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06 May 2015

Louise Cameron MSYP, Chair of the Scottish Youth Parliament

Young people could decide the next UK Government. It’s that simple. We have a huge opportunity to ensure that the issues that are important to us take centre stage with only one day left before the General Election.

The referendum in Scotland sparked a renewed interest in politics and democratic processes among young people. More than ever before, politicians had to go the extra mile to engage young people about the issues that matter most to them. The General Election should be no different.

At the Scottish Youth Parliament, we champion the importance of civic and political participation. We passionately believe that young people should be participants in democratic processes, and that elected representatives have a duty to listen to our views given that many of their decisions will directly affect our lives. We go out into communities and talk to young people about why it’s important to vote, and why our votes matter. Traditionally, we have always said that it doesn’t matter what the election is, it is important to vote no matter what. However, I cannot help but see the unique opportunity presented to us in this election.

A recent poll conducted by YouGov suggests that 68% of young voters between the ages of 18-24 will definitely vote. In addition, a further poll conducted by YouGov earlier in March commissioned by the British Youth Council showed that as many as two out of three young people were undecided about where their vote will go. This provides us with an opportunity to define the election campaign. As a group of voters, our views and choices matter in this election.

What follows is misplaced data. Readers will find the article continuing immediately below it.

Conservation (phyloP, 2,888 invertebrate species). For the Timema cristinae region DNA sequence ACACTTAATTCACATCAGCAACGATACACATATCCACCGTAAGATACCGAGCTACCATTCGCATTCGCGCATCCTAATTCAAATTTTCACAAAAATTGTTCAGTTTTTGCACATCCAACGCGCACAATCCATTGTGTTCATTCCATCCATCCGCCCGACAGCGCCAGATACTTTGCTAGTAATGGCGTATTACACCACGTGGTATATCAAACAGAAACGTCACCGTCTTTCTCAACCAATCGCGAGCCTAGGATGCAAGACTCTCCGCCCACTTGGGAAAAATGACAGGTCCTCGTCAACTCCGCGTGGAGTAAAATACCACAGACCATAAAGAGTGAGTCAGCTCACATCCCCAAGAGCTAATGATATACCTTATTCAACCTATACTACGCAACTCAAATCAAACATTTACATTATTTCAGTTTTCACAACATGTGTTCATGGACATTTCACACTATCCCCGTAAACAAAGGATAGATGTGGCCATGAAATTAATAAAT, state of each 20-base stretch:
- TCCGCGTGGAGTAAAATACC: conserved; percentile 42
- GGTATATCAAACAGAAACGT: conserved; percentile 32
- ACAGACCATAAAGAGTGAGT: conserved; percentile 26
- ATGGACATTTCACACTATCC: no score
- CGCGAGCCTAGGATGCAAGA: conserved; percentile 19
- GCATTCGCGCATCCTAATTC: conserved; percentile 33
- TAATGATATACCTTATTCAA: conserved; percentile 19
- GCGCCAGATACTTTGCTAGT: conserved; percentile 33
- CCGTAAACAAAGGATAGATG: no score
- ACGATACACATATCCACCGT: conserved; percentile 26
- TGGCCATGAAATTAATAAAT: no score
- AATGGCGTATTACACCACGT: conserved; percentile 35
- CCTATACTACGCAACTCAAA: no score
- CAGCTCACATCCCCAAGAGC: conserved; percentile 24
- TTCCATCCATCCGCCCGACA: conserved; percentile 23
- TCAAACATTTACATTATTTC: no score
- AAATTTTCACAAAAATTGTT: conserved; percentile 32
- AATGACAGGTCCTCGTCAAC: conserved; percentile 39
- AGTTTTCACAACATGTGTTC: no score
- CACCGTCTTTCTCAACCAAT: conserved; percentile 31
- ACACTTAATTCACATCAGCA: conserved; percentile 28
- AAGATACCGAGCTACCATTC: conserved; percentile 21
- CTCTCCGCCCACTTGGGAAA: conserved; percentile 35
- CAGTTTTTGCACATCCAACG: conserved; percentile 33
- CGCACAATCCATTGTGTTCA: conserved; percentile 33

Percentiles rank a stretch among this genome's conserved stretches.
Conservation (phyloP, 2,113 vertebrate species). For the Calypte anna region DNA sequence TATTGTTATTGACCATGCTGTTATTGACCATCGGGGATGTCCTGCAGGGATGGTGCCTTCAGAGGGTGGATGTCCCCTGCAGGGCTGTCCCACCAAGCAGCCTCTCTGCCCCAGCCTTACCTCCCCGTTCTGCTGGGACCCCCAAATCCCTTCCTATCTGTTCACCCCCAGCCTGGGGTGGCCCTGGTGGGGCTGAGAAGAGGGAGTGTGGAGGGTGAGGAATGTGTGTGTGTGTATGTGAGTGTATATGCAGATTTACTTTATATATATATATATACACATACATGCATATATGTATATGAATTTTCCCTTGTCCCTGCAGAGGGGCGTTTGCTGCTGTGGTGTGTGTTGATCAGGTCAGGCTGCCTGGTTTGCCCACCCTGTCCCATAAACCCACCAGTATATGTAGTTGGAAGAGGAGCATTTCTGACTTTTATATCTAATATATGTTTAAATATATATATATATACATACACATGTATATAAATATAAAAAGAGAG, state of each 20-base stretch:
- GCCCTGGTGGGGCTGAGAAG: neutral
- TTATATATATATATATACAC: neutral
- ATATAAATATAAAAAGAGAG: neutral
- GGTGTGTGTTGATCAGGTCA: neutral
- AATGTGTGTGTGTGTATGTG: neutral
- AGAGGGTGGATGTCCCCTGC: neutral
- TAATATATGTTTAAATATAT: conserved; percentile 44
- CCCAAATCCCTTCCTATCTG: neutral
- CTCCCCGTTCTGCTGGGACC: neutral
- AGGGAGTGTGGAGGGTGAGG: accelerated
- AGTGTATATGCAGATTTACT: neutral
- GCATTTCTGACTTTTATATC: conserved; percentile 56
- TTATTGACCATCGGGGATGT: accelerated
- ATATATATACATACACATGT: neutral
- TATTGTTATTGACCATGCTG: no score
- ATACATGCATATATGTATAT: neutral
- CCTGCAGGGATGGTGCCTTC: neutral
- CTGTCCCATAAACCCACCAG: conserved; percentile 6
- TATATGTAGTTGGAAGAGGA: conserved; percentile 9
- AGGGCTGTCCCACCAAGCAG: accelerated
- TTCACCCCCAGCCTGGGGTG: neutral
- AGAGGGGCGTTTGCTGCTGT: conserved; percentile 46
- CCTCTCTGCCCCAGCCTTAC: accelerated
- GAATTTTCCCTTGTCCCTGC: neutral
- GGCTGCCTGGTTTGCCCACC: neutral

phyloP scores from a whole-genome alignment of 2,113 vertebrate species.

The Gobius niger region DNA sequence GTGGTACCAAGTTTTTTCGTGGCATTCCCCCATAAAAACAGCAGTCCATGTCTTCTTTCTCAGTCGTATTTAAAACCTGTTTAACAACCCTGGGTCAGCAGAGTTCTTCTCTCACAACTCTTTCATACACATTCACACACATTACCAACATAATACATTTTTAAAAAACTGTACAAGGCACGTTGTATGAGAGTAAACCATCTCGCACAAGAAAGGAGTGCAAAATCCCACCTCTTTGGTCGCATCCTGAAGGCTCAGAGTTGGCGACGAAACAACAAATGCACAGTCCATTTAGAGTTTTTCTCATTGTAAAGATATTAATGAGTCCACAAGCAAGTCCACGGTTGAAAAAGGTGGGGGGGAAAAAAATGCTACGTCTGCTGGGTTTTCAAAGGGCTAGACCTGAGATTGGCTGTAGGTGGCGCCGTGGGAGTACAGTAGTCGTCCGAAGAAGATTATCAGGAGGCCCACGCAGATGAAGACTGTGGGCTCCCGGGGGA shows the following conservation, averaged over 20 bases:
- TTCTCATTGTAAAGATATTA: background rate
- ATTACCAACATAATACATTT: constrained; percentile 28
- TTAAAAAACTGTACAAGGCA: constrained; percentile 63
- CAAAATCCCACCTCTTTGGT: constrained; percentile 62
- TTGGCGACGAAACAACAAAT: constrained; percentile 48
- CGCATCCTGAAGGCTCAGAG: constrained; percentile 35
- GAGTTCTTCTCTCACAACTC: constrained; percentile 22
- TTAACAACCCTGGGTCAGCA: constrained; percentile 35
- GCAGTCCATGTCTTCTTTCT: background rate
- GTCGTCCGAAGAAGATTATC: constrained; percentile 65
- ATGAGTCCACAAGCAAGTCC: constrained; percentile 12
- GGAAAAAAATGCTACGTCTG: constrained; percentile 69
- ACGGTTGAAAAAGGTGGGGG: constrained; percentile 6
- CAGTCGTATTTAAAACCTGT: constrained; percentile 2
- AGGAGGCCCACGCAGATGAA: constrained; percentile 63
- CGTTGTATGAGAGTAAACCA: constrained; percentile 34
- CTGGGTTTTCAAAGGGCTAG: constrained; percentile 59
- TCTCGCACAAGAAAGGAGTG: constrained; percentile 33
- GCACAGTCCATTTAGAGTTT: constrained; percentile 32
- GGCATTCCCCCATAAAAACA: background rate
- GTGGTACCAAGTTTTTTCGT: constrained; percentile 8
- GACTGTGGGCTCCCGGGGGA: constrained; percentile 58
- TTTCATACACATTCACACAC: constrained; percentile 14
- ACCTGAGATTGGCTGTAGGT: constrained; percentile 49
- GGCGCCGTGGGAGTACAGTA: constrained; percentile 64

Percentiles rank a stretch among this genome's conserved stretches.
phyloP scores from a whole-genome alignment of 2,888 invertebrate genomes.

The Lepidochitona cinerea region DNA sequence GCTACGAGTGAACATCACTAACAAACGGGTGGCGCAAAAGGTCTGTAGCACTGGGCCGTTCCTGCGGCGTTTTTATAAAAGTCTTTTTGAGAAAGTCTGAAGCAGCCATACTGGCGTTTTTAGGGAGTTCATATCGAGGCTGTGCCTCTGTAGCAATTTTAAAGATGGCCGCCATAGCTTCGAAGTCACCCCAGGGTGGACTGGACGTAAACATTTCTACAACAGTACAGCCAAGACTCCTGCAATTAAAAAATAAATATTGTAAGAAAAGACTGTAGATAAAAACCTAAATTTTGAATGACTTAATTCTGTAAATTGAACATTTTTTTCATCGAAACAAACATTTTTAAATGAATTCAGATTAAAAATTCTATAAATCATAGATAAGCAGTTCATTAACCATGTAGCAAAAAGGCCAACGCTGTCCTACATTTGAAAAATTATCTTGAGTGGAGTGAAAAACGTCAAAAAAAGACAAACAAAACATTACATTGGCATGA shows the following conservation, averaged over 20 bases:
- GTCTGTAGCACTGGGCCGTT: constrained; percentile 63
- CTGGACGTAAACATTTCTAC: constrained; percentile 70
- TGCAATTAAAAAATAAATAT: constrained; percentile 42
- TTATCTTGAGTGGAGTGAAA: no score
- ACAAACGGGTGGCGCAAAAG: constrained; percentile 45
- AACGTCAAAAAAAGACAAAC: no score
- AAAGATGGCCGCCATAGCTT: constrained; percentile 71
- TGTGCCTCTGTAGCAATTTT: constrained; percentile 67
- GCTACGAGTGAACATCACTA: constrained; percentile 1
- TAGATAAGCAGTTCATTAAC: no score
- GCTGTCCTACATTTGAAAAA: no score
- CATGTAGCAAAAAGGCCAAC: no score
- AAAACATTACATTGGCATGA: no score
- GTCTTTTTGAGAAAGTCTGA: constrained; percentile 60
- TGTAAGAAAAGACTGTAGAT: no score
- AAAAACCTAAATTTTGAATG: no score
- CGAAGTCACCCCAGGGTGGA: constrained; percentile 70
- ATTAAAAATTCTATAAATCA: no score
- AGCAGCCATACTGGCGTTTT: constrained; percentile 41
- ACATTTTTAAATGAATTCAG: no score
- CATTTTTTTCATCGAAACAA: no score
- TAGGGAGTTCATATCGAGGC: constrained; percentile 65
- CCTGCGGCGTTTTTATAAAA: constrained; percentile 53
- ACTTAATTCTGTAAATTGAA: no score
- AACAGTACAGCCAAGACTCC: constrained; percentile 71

With the polls showing that the outcome of the election is too close to call, and with the likelihood of a hung parliament increasing by the day, there is a massive opportunity for young people in Scotland, and across the rest of the UK, to push the parties on the issues that matter most to us.

By the end of the next parliament, many of us will be seeking our first job, buying our first house, starting a family etc. It’s important that we recognise the impact our votes can have on many of these issues over the next five years. We should push the candidates in our areas to outline their plans for improving employment opportunities, for creating more apprenticeships, for eradicating child and youth poverty, for providing more affordable housing, for increasing wages, for advancing and protecting human rights. These are the issues that matter to me. But what matters to you?

Whatever matters to you, you as a young voter have the opportunity to get the answers you need to decide who you should vote for in this election. Make no mistake about it, the candidates need your vote. Your vote and your voice matters.

With one day still left, I would really urge the young people in Scotland and across the rest of the UK to grasp this election by the scruff of its neck, and ensure it delivers better outcomes for you, and the other young people in your area.

Most importantly of all, no matter your views, or what issues are important to you, make sure you vote on 7th May.